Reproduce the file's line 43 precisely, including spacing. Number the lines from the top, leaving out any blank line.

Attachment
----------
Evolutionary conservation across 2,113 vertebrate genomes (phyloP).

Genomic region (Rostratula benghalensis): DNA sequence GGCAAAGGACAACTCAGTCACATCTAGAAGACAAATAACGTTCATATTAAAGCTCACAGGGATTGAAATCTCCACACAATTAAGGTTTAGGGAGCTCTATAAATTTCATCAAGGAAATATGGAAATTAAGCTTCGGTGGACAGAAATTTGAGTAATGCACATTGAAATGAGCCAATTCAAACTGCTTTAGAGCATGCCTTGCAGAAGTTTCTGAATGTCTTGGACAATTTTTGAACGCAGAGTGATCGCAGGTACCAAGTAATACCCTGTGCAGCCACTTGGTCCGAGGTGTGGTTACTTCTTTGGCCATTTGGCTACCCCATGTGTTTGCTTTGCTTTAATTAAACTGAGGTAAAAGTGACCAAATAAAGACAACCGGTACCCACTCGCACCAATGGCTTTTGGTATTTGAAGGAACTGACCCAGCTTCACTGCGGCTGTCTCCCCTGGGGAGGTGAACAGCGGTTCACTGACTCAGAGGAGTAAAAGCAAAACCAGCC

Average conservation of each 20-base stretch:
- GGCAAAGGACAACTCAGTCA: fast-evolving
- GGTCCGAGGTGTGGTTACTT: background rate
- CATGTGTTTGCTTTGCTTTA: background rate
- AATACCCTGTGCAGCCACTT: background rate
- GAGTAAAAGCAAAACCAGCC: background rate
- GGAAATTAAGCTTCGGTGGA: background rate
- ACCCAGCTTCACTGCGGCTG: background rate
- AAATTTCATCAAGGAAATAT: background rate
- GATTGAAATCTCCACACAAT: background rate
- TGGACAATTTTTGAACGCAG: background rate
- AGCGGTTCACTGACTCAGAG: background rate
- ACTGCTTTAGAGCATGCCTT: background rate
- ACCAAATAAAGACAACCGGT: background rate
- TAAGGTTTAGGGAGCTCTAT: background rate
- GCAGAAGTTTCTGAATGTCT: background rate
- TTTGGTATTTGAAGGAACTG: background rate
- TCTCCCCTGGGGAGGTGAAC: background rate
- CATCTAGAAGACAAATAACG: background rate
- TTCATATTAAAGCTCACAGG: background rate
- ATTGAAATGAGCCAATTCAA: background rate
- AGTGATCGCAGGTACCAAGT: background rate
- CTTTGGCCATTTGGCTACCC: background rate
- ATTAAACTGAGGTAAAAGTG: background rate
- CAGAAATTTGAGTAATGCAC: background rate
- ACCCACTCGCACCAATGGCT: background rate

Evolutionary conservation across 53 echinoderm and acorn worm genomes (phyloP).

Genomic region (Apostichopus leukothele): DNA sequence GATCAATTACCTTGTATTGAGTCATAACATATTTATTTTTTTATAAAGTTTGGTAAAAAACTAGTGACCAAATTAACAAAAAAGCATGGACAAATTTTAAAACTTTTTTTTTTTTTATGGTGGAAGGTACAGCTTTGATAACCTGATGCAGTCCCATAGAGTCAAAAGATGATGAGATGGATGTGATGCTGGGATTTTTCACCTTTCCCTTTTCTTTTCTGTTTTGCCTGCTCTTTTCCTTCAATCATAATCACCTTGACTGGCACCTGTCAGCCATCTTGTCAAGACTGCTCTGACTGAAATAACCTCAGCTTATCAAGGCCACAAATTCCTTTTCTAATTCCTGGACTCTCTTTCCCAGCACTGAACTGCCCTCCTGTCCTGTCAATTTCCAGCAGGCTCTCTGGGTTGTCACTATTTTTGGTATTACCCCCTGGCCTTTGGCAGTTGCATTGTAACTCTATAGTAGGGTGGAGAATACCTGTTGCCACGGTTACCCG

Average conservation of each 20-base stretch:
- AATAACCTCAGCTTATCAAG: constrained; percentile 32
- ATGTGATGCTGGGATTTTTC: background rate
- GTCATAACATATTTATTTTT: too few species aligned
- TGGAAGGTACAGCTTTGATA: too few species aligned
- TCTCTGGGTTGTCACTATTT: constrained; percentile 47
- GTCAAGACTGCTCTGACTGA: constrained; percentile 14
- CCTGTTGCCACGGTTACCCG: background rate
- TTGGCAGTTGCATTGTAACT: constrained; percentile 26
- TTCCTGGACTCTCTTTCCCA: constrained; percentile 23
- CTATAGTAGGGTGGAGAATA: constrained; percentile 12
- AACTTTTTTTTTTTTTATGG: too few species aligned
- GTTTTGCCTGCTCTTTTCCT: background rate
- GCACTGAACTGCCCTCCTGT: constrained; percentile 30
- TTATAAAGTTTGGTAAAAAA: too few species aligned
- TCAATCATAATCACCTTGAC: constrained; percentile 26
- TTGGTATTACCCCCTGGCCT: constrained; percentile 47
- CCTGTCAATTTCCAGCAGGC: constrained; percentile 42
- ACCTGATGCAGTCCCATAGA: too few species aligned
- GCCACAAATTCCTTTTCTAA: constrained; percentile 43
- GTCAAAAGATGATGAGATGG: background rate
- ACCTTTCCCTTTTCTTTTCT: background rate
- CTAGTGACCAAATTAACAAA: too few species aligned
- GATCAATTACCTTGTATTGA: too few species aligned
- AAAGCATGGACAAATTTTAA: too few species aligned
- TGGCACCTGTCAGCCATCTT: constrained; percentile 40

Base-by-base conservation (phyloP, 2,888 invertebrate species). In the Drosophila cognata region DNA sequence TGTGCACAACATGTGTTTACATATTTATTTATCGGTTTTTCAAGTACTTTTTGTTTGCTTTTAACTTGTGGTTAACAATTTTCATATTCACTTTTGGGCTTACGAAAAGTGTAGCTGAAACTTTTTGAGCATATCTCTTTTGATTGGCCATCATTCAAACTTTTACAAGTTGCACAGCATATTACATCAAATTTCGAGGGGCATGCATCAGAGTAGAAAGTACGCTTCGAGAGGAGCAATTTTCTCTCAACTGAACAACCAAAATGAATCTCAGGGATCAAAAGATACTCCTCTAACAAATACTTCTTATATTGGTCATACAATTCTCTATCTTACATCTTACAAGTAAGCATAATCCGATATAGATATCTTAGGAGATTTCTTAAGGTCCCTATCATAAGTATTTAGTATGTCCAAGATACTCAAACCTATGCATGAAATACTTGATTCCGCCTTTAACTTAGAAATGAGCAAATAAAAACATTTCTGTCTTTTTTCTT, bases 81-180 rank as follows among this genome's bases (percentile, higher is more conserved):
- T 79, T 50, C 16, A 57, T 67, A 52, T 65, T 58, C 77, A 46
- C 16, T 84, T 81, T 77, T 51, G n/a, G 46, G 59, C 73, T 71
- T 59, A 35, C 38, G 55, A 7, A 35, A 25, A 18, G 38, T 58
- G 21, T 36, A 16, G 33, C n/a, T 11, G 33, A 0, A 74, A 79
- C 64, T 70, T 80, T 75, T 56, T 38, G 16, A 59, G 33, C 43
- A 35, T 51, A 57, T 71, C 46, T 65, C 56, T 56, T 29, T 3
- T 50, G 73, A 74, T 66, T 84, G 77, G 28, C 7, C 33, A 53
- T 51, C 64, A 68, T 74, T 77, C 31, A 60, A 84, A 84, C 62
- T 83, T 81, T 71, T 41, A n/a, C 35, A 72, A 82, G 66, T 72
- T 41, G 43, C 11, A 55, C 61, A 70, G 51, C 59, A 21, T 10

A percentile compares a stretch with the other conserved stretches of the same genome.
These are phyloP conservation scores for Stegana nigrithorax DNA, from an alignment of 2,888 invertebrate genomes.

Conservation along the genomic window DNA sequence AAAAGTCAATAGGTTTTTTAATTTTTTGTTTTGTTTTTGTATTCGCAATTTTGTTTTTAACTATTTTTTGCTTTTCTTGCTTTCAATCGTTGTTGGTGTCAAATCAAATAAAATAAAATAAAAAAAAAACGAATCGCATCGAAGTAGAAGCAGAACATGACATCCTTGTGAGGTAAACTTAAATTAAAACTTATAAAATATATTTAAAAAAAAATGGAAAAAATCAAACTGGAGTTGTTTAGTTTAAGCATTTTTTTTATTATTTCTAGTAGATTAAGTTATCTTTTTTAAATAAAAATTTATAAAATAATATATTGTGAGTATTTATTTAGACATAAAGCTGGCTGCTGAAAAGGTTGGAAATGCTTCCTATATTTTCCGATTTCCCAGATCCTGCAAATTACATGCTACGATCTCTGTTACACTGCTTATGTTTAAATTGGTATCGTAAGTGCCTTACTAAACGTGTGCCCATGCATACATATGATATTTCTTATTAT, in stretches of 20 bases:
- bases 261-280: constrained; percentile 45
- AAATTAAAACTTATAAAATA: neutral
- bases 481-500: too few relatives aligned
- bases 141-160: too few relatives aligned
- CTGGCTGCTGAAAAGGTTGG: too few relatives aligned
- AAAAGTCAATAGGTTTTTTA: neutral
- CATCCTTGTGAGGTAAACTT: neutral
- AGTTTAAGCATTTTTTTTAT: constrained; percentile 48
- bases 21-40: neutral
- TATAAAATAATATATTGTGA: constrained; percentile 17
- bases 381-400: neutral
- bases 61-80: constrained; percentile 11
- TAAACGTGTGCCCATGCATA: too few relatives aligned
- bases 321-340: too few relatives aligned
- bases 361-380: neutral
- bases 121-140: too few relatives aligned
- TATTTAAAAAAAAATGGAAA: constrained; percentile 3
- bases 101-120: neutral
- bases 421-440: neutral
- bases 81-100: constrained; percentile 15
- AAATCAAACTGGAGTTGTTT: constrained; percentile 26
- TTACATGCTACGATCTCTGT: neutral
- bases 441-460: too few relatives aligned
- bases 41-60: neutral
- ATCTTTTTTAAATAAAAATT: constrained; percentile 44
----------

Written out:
- GTTTTGCCTGCTCTTTTCCT: background rate